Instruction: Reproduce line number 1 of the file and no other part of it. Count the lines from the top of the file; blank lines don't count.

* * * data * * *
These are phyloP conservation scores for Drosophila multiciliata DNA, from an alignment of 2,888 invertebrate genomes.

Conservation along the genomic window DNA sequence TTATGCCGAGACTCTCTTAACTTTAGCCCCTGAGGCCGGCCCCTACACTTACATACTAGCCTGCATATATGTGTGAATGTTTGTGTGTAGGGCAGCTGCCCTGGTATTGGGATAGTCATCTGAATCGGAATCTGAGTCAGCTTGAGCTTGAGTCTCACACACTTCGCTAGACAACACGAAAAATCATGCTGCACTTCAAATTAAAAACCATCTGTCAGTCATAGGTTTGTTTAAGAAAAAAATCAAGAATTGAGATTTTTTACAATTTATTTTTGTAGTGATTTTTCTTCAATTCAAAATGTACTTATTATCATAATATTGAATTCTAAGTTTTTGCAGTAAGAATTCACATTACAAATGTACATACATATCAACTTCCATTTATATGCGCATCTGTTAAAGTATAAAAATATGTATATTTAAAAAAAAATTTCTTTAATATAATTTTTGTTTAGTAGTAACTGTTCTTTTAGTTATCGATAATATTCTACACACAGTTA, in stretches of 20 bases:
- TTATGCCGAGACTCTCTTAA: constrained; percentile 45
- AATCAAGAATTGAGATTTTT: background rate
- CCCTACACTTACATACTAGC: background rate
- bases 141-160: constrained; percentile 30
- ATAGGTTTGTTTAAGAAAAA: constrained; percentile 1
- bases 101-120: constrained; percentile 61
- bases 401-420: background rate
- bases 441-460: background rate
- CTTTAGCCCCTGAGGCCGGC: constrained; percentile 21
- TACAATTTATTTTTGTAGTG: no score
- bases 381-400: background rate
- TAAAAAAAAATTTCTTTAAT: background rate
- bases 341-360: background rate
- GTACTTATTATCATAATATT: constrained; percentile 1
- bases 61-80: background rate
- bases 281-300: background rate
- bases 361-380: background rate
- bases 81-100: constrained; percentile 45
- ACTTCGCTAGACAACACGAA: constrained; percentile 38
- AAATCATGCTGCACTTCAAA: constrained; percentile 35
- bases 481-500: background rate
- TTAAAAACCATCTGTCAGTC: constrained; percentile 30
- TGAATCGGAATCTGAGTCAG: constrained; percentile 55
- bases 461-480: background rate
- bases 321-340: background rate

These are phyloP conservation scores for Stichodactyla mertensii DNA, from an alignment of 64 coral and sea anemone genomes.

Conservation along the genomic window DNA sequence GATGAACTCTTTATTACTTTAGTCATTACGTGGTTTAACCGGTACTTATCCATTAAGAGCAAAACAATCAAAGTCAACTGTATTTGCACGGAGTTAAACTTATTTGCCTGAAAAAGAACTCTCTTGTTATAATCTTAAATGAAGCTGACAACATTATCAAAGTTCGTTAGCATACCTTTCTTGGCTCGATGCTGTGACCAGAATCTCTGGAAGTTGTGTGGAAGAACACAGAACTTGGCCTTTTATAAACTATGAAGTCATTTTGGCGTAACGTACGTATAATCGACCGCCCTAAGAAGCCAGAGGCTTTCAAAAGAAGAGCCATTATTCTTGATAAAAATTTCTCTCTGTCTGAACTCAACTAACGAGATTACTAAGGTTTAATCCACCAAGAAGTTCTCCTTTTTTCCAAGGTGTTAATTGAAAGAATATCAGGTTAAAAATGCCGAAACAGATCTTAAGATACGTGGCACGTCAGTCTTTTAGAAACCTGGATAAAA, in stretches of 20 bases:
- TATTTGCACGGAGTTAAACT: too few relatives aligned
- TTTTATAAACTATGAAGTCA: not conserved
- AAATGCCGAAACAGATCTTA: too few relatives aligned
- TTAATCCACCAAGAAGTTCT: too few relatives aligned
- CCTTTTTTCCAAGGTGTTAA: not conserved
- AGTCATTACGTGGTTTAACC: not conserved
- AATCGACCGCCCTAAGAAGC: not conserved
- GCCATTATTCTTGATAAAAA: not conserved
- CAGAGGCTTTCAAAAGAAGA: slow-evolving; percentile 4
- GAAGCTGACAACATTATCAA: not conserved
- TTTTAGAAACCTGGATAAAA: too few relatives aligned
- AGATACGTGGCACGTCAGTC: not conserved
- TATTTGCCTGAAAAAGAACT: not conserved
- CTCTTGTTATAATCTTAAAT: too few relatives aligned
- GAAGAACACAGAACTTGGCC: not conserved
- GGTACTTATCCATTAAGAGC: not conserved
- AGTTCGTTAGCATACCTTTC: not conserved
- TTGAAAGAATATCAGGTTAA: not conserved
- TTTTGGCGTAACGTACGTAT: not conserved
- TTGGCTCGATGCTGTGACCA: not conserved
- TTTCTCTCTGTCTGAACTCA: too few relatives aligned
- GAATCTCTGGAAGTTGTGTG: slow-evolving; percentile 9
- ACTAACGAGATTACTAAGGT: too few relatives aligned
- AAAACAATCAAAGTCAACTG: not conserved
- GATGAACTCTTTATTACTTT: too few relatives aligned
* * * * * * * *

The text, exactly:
These are phyloP conservation scores for Drosophila multiciliata DNA, from an alignment of 2,888 invertebrate genomes.